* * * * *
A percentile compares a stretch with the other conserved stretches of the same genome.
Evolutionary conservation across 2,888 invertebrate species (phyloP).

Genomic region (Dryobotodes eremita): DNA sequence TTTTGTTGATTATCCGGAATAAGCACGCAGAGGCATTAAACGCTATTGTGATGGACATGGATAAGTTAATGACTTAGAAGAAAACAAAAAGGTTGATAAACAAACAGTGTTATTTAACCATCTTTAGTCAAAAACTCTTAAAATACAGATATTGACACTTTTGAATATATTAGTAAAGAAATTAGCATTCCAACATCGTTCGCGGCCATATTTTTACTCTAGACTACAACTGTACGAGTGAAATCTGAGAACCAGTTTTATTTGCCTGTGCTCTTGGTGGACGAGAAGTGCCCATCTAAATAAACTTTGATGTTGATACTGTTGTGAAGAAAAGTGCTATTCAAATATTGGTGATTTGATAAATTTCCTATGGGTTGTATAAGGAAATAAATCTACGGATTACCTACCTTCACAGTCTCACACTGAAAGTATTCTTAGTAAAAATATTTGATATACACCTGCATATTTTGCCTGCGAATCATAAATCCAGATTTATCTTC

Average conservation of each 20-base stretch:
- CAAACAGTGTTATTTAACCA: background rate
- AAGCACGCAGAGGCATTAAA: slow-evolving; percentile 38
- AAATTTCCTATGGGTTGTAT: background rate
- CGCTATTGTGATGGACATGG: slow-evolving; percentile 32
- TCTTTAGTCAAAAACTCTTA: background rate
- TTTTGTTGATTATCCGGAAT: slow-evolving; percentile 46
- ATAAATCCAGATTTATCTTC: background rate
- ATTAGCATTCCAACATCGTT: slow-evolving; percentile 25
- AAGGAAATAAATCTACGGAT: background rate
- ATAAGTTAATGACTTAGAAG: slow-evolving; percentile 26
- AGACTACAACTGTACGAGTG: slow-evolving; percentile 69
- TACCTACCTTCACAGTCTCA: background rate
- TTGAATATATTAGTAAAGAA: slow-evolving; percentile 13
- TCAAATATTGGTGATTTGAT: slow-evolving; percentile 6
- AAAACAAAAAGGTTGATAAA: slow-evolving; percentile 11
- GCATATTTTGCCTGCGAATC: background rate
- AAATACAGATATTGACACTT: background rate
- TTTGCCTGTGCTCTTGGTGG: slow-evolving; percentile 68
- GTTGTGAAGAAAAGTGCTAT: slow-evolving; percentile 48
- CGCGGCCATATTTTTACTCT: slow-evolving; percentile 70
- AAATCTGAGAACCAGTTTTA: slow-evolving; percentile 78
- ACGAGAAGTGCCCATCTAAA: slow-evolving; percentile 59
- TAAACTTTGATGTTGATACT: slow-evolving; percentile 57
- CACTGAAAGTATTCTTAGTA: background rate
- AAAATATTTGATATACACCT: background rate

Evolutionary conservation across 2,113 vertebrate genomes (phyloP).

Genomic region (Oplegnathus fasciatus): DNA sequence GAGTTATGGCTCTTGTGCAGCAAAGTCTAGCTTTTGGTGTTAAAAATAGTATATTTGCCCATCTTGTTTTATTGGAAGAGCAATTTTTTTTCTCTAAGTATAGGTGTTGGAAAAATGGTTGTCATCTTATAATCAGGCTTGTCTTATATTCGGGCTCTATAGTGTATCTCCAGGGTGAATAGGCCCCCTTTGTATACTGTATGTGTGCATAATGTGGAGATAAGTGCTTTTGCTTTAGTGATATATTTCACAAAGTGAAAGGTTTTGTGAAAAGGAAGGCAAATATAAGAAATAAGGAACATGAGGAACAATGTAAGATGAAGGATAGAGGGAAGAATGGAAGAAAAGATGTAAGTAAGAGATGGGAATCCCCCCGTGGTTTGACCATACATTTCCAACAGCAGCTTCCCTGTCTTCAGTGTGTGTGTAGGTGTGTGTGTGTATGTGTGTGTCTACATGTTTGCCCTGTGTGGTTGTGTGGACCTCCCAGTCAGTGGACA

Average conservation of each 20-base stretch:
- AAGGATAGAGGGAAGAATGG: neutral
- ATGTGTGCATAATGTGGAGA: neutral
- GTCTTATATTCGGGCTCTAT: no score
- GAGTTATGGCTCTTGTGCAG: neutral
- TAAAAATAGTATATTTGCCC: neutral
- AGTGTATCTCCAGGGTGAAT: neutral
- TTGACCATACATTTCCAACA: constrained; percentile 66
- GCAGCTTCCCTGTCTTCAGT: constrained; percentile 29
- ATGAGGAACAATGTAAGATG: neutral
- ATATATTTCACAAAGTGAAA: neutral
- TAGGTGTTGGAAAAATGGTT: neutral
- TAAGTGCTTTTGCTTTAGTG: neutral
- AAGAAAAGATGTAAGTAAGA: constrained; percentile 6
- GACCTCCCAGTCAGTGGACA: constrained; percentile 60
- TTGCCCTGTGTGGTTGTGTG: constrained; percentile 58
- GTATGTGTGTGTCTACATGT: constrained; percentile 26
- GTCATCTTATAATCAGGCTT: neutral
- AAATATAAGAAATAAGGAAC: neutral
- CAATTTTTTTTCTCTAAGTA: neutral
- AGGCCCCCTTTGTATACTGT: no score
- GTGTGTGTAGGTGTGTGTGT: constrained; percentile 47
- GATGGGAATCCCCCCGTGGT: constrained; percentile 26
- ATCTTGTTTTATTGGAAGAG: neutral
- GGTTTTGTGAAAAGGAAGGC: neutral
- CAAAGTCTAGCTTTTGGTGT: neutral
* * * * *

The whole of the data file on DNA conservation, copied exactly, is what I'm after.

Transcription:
A percentile compares a stretch with the other conserved stretches of the same genome.
Evolutionary conservation across 2,888 invertebrate species (phyloP).

Genomic region (Dryobotodes eremita): DNA sequence TTTTGTTGATTATCCGGAATAAGCACGCAGAGGCATTAAACGCTATTGTGATGGACATGGATAAGTTAATGACTTAGAAGAAAACAAAAAGGTTGATAAACAAACAGTGTTATTTAACCATCTTTAGTCAAAAACTCTTAAAATACAGATATTGACACTTTTGAATATATTAGTAAAGAAATTAGCATTCCAACATCGTTCGCGGCCATATTTTTACTCTAGACTACAACTGTACGAGTGAAATCTGAGAACCAGTTTTATTTGCCTGTGCTCTTGGTGGACGAGAAGTGCCCATCTAAATAAACTTTGATGTTGATACTGTTGTGAAGAAAAGTGCTATTCAAATATTGGTGATTTGATAAATTTCCTATGGGTTGTATAAGGAAATAAATCTACGGATTACCTACCTTCACAGTCTCACACTGAAAGTATTCTTAGTAAAAATATTTGATATACACCTGCATATTTTGCCTGCGAATCATAAATCCAGATTTATCTTC

Average conservation of each 20-base stretch:
- CAAACAGTGTTATTTAACCA: background rate
- AAGCACGCAGAGGCATTAAA: slow-evolving; percentile 38
- AAATTTCCTATGGGTTGTAT: background rate
- CGCTATTGTGATGGACATGG: slow-evolving; percentile 32
- TCTTTAGTCAAAAACTCTTA: background rate
- TTTTGTTGATTATCCGGAAT: slow-evolving; percentile 46
- ATAAATCCAGATTTATCTTC: background rate
- ATTAGCATTCCAACATCGTT: slow-evolving; percentile 25
- AAGGAAATAAATCTACGGAT: background rate
- ATAAGTTAATGACTTAGAAG: slow-evolving; percentile 26
- AGACTACAACTGTACGAGTG: slow-evolving; percentile 69
- TACCTACCTTCACAGTCTCA: background rate
- TTGAATATATTAGTAAAGAA: slow-evolving; percentile 13
- TCAAATATTGGTGATTTGAT: slow-evolving; percentile 6
- AAAACAAAAAGGTTGATAAA: slow-evolving; percentile 11
- GCATATTTTGCCTGCGAATC: background rate
- AAATACAGATATTGACACTT: background rate
- TTTGCCTGTGCTCTTGGTGG: slow-evolving; percentile 68
- GTTGTGAAGAAAAGTGCTAT: slow-evolving; percentile 48
- CGCGGCCATATTTTTACTCT: slow-evolving; percentile 70
- AAATCTGAGAACCAGTTTTA: slow-evolving; percentile 78
- ACGAGAAGTGCCCATCTAAA: slow-evolving; percentile 59
- TAAACTTTGATGTTGATACT: slow-evolving; percentile 57
- CACTGAAAGTATTCTTAGTA: background rate
- AAAATATTTGATATACACCT: background rate

Evolutionary conservation across 2,113 vertebrate genomes (phyloP).

Genomic region (Oplegnathus fasciatus): DNA sequence GAGTTATGGCTCTTGTGCAGCAAAGTCTAGCTTTTGGTGTTAAAAATAGTATATTTGCCCATCTTGTTTTATTGGAAGAGCAATTTTTTTTCTCTAAGTATAGGTGTTGGAAAAATGGTTGTCATCTTATAATCAGGCTTGTCTTATATTCGGGCTCTATAGTGTATCTCCAGGGTGAATAGGCCCCCTTTGTATACTGTATGTGTGCATAATGTGGAGATAAGTGCTTTTGCTTTAGTGATATATTTCACAAAGTGAAAGGTTTTGTGAAAAGGAAGGCAAATATAAGAAATAAGGAACATGAGGAACAATGTAAGATGAAGGATAGAGGGAAGAATGGAAGAAAAGATGTAAGTAAGAGATGGGAATCCCCCCGTGGTTTGACCATACATTTCCAACAGCAGCTTCCCTGTCTTCAGTGTGTGTGTAGGTGTGTGTGTGTATGTGTGTGTCTACATGTTTGCCCTGTGTGGTTGTGTGGACCTCCCAGTCAGTGGACA

Average conservation of each 20-base stretch:
- AAGGATAGAGGGAAGAATGG: neutral
- ATGTGTGCATAATGTGGAGA: neutral
- GTCTTATATTCGGGCTCTAT: no score
- GAGTTATGGCTCTTGTGCAG: neutral
- TAAAAATAGTATATTTGCCC: neutral
- AGTGTATCTCCAGGGTGAAT: neutral
- TTGACCATACATTTCCAACA: constrained; percentile 66
- GCAGCTTCCCTGTCTTCAGT: constrained; percentile 29
- ATGAGGAACAATGTAAGATG: neutral
- ATATATTTCACAAAGTGAAA: neutral
- TAGGTGTTGGAAAAATGGTT: neutral
- TAAGTGCTTTTGCTTTAGTG: neutral
- AAGAAAAGATGTAAGTAAGA: constrained; percentile 6
- GACCTCCCAGTCAGTGGACA: constrained; percentile 60
- TTGCCCTGTGTGGTTGTGTG: constrained; percentile 58
- GTATGTGTGTGTCTACATGT: constrained; percentile 26
- GTCATCTTATAATCAGGCTT: neutral
- AAATATAAGAAATAAGGAAC: neutral
- CAATTTTTTTTCTCTAAGTA: neutral
- AGGCCCCCTTTGTATACTGT: no score
- GTGTGTGTAGGTGTGTGTGT: constrained; percentile 47
- GATGGGAATCCCCCCGTGGT: constrained; percentile 26
- ATCTTGTTTTATTGGAAGAG: neutral
- GGTTTTGTGAAAAGGAAGGC: neutral
- CAAAGTCTAGCTTTTGGTGT: neutral